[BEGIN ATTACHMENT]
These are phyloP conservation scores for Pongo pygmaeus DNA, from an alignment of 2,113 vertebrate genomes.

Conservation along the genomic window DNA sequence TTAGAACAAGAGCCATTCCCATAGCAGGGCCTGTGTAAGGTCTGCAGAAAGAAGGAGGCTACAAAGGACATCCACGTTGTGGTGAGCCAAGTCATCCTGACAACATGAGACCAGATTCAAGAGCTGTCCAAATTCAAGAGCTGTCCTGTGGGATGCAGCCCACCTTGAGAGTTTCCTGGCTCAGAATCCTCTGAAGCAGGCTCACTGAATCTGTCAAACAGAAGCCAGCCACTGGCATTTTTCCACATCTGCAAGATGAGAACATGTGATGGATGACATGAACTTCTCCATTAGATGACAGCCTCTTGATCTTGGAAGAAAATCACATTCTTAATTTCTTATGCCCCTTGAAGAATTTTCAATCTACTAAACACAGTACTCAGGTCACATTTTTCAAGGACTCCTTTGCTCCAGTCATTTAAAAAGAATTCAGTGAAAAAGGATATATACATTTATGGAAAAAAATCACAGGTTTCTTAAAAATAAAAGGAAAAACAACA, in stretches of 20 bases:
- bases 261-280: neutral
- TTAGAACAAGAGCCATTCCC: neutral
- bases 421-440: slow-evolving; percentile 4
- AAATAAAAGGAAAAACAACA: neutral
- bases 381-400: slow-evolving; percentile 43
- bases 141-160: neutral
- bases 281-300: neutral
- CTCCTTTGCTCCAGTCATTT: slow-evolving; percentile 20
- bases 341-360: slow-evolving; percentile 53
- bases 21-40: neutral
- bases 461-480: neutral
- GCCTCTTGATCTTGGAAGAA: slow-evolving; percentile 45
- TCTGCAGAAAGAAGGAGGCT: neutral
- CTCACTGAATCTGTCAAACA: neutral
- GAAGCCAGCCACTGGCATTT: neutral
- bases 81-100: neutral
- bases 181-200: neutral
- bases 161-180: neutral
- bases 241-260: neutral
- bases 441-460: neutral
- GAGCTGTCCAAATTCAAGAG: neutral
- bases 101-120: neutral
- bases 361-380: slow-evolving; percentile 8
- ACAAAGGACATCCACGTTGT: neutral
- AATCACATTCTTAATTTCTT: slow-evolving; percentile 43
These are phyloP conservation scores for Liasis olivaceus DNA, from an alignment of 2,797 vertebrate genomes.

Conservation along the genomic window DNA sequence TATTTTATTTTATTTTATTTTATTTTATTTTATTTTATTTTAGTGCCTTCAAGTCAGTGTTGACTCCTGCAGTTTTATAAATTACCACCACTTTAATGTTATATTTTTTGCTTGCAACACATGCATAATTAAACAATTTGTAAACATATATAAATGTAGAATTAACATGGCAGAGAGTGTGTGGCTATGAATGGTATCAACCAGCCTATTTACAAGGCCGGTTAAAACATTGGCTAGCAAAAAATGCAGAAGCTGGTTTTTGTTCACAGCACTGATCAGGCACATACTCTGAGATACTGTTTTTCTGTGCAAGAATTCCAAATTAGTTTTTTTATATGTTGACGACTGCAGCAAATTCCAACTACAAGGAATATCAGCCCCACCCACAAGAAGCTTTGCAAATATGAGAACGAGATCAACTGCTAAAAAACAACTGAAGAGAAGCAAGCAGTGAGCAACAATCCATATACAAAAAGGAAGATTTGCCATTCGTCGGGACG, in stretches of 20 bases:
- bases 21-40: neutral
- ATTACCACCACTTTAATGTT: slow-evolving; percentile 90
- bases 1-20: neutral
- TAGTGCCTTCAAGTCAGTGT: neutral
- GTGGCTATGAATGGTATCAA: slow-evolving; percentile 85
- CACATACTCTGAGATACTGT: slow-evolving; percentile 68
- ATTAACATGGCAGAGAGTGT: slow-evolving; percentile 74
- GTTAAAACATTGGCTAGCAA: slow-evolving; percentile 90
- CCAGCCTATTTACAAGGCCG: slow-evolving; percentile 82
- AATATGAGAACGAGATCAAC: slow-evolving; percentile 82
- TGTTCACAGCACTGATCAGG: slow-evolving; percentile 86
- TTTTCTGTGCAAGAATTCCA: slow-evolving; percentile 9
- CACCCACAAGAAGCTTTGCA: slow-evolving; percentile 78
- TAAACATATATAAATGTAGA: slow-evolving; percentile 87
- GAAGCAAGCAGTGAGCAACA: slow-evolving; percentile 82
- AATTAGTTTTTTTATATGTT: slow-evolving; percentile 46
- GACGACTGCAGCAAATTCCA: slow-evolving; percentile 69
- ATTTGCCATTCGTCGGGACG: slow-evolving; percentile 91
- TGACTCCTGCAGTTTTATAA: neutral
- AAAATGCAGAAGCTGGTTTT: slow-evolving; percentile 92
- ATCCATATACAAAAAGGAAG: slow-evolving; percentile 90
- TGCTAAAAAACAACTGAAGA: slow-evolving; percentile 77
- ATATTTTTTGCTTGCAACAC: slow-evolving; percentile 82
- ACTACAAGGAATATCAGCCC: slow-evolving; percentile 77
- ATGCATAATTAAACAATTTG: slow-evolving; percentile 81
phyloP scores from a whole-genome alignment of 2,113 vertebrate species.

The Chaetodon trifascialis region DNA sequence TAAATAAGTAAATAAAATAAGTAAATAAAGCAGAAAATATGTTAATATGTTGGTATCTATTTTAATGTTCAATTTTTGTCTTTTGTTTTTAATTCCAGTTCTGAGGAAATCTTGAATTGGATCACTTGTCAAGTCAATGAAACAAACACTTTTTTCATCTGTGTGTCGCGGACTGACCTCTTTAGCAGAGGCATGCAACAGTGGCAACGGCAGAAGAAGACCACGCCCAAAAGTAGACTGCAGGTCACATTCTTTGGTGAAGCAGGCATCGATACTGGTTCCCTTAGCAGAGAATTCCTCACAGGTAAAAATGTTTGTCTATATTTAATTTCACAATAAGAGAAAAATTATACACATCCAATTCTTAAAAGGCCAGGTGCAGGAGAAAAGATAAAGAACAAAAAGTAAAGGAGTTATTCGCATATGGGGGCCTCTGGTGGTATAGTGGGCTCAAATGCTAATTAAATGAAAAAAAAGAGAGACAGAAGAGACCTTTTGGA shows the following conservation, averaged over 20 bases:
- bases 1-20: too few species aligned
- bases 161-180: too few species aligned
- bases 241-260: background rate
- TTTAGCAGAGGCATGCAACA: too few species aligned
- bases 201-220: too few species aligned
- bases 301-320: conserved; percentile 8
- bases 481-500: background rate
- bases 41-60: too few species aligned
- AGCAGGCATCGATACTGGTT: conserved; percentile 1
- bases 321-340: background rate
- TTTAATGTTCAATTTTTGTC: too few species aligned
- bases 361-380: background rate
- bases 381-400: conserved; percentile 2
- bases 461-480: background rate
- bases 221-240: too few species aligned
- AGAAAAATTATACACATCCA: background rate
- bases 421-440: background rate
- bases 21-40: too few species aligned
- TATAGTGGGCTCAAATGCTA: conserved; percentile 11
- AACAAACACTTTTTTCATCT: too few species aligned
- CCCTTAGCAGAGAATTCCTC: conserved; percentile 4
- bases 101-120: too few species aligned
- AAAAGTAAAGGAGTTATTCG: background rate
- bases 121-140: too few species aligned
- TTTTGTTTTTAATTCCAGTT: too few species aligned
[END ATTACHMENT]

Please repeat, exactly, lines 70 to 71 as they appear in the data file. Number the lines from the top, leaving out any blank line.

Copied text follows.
- bases 461-480: background rate
- bases 221-240: too few species aligned